I do not have a detailed opinion on the project, the public documents run well over 40,000 pages.  I am confident that neither side of the political battle (both sides of which are primarily Democrats) is most interested in providing unbiased information to those who have not yet formed opinions.

      Iron sharpens Iron. Normal is a dryer setting. STOP illegal immigration NOW! -- Make it LEGAL. If Corporations are People--Let's draft them.

      by benamery21 on Wed Jan 08, 2014 at 06:58:38 PM PST

      [ Parent ]

      •  Congressman Garmendi, Democratic House member (0+ / 0-)

        for the East Bay, San  Francisco area, released a statement a day ago:

        Garamendi: California needs a comprehensive water plan – not a $25 billion boondoggle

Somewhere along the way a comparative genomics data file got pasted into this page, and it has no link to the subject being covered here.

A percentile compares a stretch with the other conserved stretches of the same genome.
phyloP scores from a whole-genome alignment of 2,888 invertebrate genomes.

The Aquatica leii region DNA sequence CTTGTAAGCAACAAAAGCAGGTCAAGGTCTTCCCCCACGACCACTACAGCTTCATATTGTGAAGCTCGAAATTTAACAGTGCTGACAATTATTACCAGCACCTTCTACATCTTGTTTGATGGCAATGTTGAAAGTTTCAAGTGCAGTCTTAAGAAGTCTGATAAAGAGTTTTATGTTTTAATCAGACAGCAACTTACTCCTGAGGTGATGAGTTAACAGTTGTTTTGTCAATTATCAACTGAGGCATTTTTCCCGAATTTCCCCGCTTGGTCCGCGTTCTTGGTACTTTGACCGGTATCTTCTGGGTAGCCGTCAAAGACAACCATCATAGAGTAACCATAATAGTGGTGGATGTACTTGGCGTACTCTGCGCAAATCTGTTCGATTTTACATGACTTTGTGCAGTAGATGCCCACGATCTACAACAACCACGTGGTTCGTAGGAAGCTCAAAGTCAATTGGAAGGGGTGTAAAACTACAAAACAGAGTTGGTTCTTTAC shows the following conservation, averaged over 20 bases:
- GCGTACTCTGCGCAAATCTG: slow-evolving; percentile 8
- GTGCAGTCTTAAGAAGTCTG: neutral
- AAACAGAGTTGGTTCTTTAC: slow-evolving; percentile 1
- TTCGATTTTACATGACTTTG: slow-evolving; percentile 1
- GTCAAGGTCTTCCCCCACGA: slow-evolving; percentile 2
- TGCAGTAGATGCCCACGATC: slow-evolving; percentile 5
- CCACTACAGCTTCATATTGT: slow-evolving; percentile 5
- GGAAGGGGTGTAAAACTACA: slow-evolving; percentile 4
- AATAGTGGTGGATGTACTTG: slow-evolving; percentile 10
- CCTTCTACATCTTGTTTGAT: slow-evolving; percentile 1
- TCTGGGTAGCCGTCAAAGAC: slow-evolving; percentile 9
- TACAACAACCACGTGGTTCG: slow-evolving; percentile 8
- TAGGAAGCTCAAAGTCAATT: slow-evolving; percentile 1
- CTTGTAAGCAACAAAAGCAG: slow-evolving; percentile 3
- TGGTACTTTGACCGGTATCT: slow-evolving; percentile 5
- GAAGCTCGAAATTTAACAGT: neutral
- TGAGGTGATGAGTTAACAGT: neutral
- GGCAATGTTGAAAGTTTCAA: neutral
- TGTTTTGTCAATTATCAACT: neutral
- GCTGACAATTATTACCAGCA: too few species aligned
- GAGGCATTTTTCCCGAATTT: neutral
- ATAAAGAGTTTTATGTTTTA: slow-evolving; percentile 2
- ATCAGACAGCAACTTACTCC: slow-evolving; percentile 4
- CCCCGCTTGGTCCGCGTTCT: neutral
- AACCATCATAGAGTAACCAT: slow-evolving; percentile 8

Tuesday, 24 December 2013 16:19 Congressman John Garamendi

        California’s aging water infrastructure is insufficient for our present and future needs.

        Unfortunately, the current Bay Delta Conservation Plan (BDCP) and its two massive tunnels is a destructive $25 billion boondoggle that won't solve the problem.

        California can solve its water needs and end the water wars that pit north vs. south and water exporters vs. environmentalists – but not with the BDCP.

        California needs a comprehensive water plan that generates new water and is focused on six
        priorities:

        1) New water storage infrastructure,

        2) Water conservation,

        3) Water recycling,